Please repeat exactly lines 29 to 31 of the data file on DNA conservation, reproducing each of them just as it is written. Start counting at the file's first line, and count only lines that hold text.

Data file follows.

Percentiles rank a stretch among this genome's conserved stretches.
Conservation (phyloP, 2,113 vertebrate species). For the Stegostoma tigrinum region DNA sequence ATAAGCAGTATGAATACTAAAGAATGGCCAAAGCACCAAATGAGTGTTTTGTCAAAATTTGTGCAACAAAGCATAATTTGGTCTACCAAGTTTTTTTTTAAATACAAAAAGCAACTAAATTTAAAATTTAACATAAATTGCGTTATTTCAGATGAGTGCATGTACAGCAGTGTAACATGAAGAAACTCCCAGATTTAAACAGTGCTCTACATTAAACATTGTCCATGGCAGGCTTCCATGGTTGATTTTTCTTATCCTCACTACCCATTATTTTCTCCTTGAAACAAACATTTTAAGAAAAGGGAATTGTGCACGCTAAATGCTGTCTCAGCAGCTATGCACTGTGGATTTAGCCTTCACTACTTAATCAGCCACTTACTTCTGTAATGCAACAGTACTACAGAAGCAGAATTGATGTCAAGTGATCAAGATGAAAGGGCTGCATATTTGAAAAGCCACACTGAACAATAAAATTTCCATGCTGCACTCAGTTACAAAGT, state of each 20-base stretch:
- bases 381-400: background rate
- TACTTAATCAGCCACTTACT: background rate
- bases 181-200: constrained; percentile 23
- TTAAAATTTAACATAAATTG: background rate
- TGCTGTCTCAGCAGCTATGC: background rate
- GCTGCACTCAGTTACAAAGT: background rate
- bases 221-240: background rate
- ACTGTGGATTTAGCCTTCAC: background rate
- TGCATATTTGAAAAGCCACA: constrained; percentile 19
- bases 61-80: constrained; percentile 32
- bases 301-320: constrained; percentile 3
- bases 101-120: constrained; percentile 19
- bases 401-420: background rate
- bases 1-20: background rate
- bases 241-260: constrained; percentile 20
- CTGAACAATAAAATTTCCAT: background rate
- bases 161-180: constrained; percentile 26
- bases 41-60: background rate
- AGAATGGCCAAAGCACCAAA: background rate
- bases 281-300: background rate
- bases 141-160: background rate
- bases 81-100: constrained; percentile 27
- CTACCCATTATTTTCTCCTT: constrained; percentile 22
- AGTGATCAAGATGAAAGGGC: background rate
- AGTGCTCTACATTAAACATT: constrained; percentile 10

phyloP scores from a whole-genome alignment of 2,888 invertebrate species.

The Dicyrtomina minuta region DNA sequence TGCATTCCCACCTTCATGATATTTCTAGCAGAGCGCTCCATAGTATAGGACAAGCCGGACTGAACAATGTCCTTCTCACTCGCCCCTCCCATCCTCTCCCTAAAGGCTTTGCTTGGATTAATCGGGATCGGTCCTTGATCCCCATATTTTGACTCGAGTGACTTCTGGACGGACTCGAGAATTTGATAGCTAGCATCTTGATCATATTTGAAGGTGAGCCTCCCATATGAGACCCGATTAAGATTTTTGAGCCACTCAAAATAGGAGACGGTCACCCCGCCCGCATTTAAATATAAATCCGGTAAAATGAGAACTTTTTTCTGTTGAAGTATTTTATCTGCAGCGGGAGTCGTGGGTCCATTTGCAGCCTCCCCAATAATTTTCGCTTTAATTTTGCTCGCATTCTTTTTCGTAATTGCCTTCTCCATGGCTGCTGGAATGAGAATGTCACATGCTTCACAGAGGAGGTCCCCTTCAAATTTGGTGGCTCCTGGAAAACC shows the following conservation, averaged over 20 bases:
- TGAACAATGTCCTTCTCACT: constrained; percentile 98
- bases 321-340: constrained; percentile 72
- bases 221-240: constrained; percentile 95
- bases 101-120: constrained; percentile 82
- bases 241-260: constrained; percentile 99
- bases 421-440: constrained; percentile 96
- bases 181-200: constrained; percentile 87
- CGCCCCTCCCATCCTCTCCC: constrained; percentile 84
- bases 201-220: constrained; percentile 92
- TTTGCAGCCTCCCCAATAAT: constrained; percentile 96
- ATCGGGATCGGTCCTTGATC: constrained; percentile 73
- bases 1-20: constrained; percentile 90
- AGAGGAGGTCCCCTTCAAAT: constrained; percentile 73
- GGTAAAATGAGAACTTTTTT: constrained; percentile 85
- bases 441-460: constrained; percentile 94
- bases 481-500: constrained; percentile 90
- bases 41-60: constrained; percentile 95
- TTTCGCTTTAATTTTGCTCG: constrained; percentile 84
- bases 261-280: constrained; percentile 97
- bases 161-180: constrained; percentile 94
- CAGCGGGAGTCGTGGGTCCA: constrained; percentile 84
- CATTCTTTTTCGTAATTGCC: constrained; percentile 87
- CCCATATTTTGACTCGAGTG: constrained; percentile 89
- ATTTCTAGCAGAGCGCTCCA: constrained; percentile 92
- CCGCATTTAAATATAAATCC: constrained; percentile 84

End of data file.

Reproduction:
The Dicyrtomina minuta region DNA sequence TGCATTCCCACCTTCATGATATTTCTAGCAGAGCGCTCCATAGTATAGGACAAGCCGGACTGAACAATGTCCTTCTCACTCGCCCCTCCCATCCTCTCCCTAAAGGCTTTGCTTGGATTAATCGGGATCGGTCCTTGATCCCCATATTTTGACTCGAGTGACTTCTGGACGGACTCGAGAATTTGATAGCTAGCATCTTGATCATATTTGAAGGTGAGCCTCCCATATGAGACCCGATTAAGATTTTTGAGCCACTCAAAATAGGAGACGGTCACCCCGCCCGCATTTAAATATAAATCCGGTAAAATGAGAACTTTTTTCTGTTGAAGTATTTTATCTGCAGCGGGAGTCGTGGGTCCATTTGCAGCCTCCCCAATAATTTTCGCTTTAATTTTGCTCGCATTCTTTTTCGTAATTGCCTTCTCCATGGCTGCTGGAATGAGAATGTCACATGCTTCACAGAGGAGGTCCCCTTCAAATTTGGTGGCTCCTGGAAAACC shows the following conservation, averaged over 20 bases:
- TGAACAATGTCCTTCTCACT: constrained; percentile 98
- bases 321-340: constrained; percentile 72